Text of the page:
I also did the "roll in" shower. In my case, I had to gut all the way to the dirt so that I could put in new joists. For the shower, I made a separate sunken floor. The main joists are 2x10, but for the shower, the joists are 2x6 PT with the bottoms of the joists set even with the bottoms of the 2x10's. The bath is 8x11', the 2x10 running parallel with the 11' dimension. I doubled the 2x10's along each side of the 3x5 shower so the joist supporting the shower are only 3" long. I used joist hangers to the doubled 2x10's.

    I covered the joists under the shower pan with 3/4" PT plywood and I used pieces of the PT plywood to side around the shower pan. I used some strips of cement board to form the slope for the bottom of the shower pan. I thought this would be the easy way, but now I'm not sure that carefully cutting PT plywood and slanted shims might have been easier, although the books I read on making a cement shower pan (or bed) said that it is harder unless you are an experienced carpenter.

    Then I laid the material to form the shower pan and ran it up onto the bathroom floor. I used cement board on the whole shower floor and then used thinset to make a very shallow slop in the bathroom floor so that the whole floor slopes to the shower. If I had a do over on this, I would have carefully shaved the joists down so that when I put down the plywood floor, it would already slope to the shower. I was going for a 1/8" slope per foot and that was very hard to do with thinset. I poured the 2" cement bed for the shower with a 1/4" slope per foot. When I got through with the final coat of thinset on the whole floor and shower, it was a continuous slope to the shower drain.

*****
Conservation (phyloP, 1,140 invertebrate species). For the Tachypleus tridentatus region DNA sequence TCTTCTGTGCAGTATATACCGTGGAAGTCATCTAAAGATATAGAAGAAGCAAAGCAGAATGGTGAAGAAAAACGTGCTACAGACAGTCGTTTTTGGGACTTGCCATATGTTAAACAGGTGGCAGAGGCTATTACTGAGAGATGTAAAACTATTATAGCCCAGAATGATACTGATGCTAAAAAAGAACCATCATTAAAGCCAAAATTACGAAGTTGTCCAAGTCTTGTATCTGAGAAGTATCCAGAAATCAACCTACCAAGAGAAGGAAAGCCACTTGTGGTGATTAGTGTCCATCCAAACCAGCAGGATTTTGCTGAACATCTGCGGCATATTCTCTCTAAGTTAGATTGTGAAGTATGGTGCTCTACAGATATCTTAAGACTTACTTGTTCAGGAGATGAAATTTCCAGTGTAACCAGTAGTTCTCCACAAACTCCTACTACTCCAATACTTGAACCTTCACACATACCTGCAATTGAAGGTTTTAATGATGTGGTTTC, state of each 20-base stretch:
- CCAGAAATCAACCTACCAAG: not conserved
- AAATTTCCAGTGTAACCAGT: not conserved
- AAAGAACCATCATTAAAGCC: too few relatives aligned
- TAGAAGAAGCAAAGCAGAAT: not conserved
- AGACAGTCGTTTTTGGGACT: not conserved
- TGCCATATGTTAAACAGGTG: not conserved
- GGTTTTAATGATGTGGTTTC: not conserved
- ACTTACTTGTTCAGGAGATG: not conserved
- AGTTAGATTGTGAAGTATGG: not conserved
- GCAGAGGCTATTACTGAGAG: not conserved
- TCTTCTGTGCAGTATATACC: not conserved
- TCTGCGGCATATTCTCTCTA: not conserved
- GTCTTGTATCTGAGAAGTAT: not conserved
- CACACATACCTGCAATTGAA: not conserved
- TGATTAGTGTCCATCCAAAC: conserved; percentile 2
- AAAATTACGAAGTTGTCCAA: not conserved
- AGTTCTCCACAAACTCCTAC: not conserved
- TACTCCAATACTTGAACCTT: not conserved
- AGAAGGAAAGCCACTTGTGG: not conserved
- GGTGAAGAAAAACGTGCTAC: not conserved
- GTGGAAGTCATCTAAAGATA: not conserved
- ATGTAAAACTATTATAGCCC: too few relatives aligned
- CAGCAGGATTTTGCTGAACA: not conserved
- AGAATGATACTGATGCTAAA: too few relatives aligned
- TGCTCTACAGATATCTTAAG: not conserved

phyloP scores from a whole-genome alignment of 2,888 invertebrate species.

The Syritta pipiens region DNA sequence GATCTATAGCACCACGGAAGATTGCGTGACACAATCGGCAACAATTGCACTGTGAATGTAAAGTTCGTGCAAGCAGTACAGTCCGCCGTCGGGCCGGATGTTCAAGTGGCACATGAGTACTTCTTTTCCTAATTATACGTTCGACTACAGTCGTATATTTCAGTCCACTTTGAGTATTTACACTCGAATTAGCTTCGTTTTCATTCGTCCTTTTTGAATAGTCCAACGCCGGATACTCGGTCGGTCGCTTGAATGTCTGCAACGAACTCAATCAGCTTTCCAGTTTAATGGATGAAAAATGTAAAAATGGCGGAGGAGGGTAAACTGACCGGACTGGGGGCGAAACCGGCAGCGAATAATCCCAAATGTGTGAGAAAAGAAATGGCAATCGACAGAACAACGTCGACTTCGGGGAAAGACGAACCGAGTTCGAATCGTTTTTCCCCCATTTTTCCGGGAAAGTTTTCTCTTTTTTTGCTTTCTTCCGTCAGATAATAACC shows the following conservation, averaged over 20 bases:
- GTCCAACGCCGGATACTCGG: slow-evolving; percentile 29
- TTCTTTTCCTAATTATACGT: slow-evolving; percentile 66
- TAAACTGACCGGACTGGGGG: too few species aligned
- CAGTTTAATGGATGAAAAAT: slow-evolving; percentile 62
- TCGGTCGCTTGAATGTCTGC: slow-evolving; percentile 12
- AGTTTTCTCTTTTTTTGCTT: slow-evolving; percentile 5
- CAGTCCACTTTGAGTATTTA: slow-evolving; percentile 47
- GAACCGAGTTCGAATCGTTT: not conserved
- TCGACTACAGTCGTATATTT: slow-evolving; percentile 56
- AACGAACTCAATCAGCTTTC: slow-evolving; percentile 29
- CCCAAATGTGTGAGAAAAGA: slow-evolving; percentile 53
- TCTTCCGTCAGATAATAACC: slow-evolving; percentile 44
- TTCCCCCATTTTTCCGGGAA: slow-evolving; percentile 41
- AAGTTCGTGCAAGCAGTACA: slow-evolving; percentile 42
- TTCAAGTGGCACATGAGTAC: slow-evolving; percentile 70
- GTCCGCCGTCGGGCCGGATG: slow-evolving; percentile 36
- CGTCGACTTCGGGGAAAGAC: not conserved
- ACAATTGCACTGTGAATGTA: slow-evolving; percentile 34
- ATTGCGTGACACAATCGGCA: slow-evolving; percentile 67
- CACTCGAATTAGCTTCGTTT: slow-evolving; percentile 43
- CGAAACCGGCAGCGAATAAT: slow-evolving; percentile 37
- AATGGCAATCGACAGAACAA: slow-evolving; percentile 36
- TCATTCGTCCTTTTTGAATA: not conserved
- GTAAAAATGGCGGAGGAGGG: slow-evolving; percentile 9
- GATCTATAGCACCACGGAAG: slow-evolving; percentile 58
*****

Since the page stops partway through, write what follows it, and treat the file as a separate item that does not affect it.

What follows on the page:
Then I tiled with 1" hex tile with a polymer fortified thinset and then grouted with an epoxy grout. The epoxy grout is not as hard to use as many people think. You just have to follow directions to the letter and carefully time each step. I could only grout about 13 sq ft at a time. If you are not an expert at tiling, and this was my first attempt at tiling, I recommend that you use the same color thinset as the tile. That way if you don't get the tile spacing just right, it wont show as bad. If you do get it perfect, then you can show off with a colored grout. Needless to say, first time tiling, hex tile and a sloping surface, I did not get it anywhere near perfect.

    BTW, the 1" hex tile has the highest grip of all tiles so it is less of a slip hazard.

    Since I have a conventional foundation, I just cut the PVC drain pipe and put in a new on with a new toilet flange. I also changed the rough in from the 10" to a 12" to accommodate a new toilet.

    I lost most of the pictures I took of the process due to a hard drive crash, but I had a few saved on Photobucket.com







    Since we are not at the point of needing the roll in feature yet, I did put a row of curved top glass blocks as a temporary curb, held in place with caulk. That was after taking these pictures.